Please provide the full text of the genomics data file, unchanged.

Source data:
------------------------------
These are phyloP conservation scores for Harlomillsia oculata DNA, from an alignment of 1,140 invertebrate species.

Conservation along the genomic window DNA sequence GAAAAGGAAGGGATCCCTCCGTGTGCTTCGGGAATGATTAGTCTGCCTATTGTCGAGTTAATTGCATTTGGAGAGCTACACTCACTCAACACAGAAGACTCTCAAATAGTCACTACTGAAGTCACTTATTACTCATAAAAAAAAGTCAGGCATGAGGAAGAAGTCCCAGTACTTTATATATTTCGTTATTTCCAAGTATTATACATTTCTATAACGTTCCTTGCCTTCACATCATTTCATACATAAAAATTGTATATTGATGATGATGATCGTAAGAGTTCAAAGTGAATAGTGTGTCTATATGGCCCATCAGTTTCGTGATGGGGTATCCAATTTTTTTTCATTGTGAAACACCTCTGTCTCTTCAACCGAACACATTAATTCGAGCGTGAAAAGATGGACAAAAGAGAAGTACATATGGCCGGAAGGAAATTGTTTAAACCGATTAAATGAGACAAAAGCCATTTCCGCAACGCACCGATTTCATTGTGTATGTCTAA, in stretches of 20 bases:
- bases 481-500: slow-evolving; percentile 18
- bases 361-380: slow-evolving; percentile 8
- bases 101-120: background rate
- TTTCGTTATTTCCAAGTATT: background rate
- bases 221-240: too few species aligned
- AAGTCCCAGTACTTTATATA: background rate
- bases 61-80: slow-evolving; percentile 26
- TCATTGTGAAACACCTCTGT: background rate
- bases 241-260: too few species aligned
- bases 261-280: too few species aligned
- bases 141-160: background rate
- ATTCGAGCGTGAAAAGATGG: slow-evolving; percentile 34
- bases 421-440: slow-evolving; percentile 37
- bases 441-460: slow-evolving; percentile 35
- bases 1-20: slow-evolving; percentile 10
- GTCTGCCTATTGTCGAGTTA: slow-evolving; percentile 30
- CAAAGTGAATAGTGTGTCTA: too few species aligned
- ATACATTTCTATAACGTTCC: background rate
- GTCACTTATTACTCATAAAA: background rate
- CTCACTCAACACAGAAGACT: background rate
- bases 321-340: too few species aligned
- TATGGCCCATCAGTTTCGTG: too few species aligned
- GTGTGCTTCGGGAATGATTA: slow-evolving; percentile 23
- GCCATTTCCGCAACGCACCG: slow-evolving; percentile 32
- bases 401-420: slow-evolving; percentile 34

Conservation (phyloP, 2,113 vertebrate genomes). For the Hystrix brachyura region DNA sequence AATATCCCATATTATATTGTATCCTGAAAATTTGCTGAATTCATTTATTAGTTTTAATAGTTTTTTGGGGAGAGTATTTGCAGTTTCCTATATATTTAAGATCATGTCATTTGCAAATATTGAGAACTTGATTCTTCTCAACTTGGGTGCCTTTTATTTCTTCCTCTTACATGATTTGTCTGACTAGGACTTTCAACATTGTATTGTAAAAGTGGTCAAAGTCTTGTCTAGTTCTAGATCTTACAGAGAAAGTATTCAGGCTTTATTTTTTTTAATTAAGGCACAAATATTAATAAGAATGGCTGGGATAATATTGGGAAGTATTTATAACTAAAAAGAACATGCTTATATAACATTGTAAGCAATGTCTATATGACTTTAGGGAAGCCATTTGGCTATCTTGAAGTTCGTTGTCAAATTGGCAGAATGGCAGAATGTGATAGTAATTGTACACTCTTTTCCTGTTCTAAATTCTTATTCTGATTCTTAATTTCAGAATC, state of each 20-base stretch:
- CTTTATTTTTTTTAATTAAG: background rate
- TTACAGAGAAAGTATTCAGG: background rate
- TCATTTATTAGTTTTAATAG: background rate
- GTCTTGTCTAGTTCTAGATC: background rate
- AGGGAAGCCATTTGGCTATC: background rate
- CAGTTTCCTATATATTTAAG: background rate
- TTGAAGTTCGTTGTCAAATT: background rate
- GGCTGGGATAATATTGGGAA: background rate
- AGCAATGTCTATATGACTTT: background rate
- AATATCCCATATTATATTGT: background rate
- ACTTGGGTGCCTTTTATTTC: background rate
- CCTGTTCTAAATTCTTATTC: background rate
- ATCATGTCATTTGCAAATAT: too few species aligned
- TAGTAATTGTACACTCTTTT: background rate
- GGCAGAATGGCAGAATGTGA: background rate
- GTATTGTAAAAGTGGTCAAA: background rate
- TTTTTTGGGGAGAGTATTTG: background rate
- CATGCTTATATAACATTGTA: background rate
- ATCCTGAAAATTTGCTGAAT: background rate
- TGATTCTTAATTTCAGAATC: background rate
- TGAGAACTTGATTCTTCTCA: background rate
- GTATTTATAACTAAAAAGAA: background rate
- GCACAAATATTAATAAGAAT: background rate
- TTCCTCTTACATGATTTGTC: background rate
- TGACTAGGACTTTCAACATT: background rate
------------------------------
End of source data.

These are phyloP conservation scores for Harlomillsia oculata DNA, from an alignment of 1,140 invertebrate species.

Conservation along the genomic window DNA sequence GAAAAGGAAGGGATCCCTCCGTGTGCTTCGGGAATGATTAGTCTGCCTATTGTCGAGTTAATTGCATTTGGAGAGCTACACTCACTCAACACAGAAGACTCTCAAATAGTCACTACTGAAGTCACTTATTACTCATAAAAAAAAGTCAGGCATGAGGAAGAAGTCCCAGTACTTTATATATTTCGTTATTTCCAAGTATTATACATTTCTATAACGTTCCTTGCCTTCACATCATTTCATACATAAAAATTGTATATTGATGATGATGATCGTAAGAGTTCAAAGTGAATAGTGTGTCTATATGGCCCATCAGTTTCGTGATGGGGTATCCAATTTTTTTTCATTGTGAAACACCTCTGTCTCTTCAACCGAACACATTAATTCGAGCGTGAAAAGATGGACAAAAGAGAAGTACATATGGCCGGAAGGAAATTGTTTAAACCGATTAAATGAGACAAAAGCCATTTCCGCAACGCACCGATTTCATTGTGTATGTCTAA, in stretches of 20 bases:
- bases 481-500: slow-evolving; percentile 18
- bases 361-380: slow-evolving; percentile 8
- bases 101-120: background rate
- TTTCGTTATTTCCAAGTATT: background rate
- bases 221-240: too few species aligned
- AAGTCCCAGTACTTTATATA: background rate
- bases 61-80: slow-evolving; percentile 26
- TCATTGTGAAACACCTCTGT: background rate
- bases 241-260: too few species aligned
- bases 261-280: too few species aligned
- bases 141-160: background rate
- ATTCGAGCGTGAAAAGATGG: slow-evolving; percentile 34
- bases 421-440: slow-evolving; percentile 37
- bases 441-460: slow-evolving; percentile 35
- bases 1-20: slow-evolving; percentile 10
- GTCTGCCTATTGTCGAGTTA: slow-evolving; percentile 30
- CAAAGTGAATAGTGTGTCTA: too few species aligned
- ATACATTTCTATAACGTTCC: background rate
- GTCACTTATTACTCATAAAA: background rate
- CTCACTCAACACAGAAGACT: background rate
- bases 321-340: too few species aligned
- TATGGCCCATCAGTTTCGTG: too few species aligned
- GTGTGCTTCGGGAATGATTA: slow-evolving; percentile 23
- GCCATTTCCGCAACGCACCG: slow-evolving; percentile 32
- bases 401-420: slow-evolving; percentile 34

Conservation (phyloP, 2,113 vertebrate genomes). For the Hystrix brachyura region DNA sequence AATATCCCATATTATATTGTATCCTGAAAATTTGCTGAATTCATTTATTAGTTTTAATAGTTTTTTGGGGAGAGTATTTGCAGTTTCCTATATATTTAAGATCATGTCATTTGCAAATATTGAGAACTTGATTCTTCTCAACTTGGGTGCCTTTTATTTCTTCCTCTTACATGATTTGTCTGACTAGGACTTTCAACATTGTATTGTAAAAGTGGTCAAAGTCTTGTCTAGTTCTAGATCTTACAGAGAAAGTATTCAGGCTTTATTTTTTTTAATTAAGGCACAAATATTAATAAGAATGGCTGGGATAATATTGGGAAGTATTTATAACTAAAAAGAACATGCTTATATAACATTGTAAGCAATGTCTATATGACTTTAGGGAAGCCATTTGGCTATCTTGAAGTTCGTTGTCAAATTGGCAGAATGGCAGAATGTGATAGTAATTGTACACTCTTTTCCTGTTCTAAATTCTTATTCTGATTCTTAATTTCAGAATC, state of each 20-base stretch:
- CTTTATTTTTTTTAATTAAG: background rate
- TTACAGAGAAAGTATTCAGG: background rate
- TCATTTATTAGTTTTAATAG: background rate
- GTCTTGTCTAGTTCTAGATC: background rate
- AGGGAAGCCATTTGGCTATC: background rate
- CAGTTTCCTATATATTTAAG: background rate
- TTGAAGTTCGTTGTCAAATT: background rate
- GGCTGGGATAATATTGGGAA: background rate
- AGCAATGTCTATATGACTTT: background rate
- AATATCCCATATTATATTGT: background rate
- ACTTGGGTGCCTTTTATTTC: background rate
- CCTGTTCTAAATTCTTATTC: background rate
- ATCATGTCATTTGCAAATAT: too few species aligned
- TAGTAATTGTACACTCTTTT: background rate
- GGCAGAATGGCAGAATGTGA: background rate
- GTATTGTAAAAGTGGTCAAA: background rate
- TTTTTTGGGGAGAGTATTTG: background rate
- CATGCTTATATAACATTGTA: background rate
- ATCCTGAAAATTTGCTGAAT: background rate
- TGATTCTTAATTTCAGAATC: background rate
- TGAGAACTTGATTCTTCTCA: background rate
- GTATTTATAACTAAAAAGAA: background rate
- GCACAAATATTAATAAGAAT: background rate
- TTCCTCTTACATGATTTGTC: background rate
- TGACTAGGACTTTCAACATT: background rate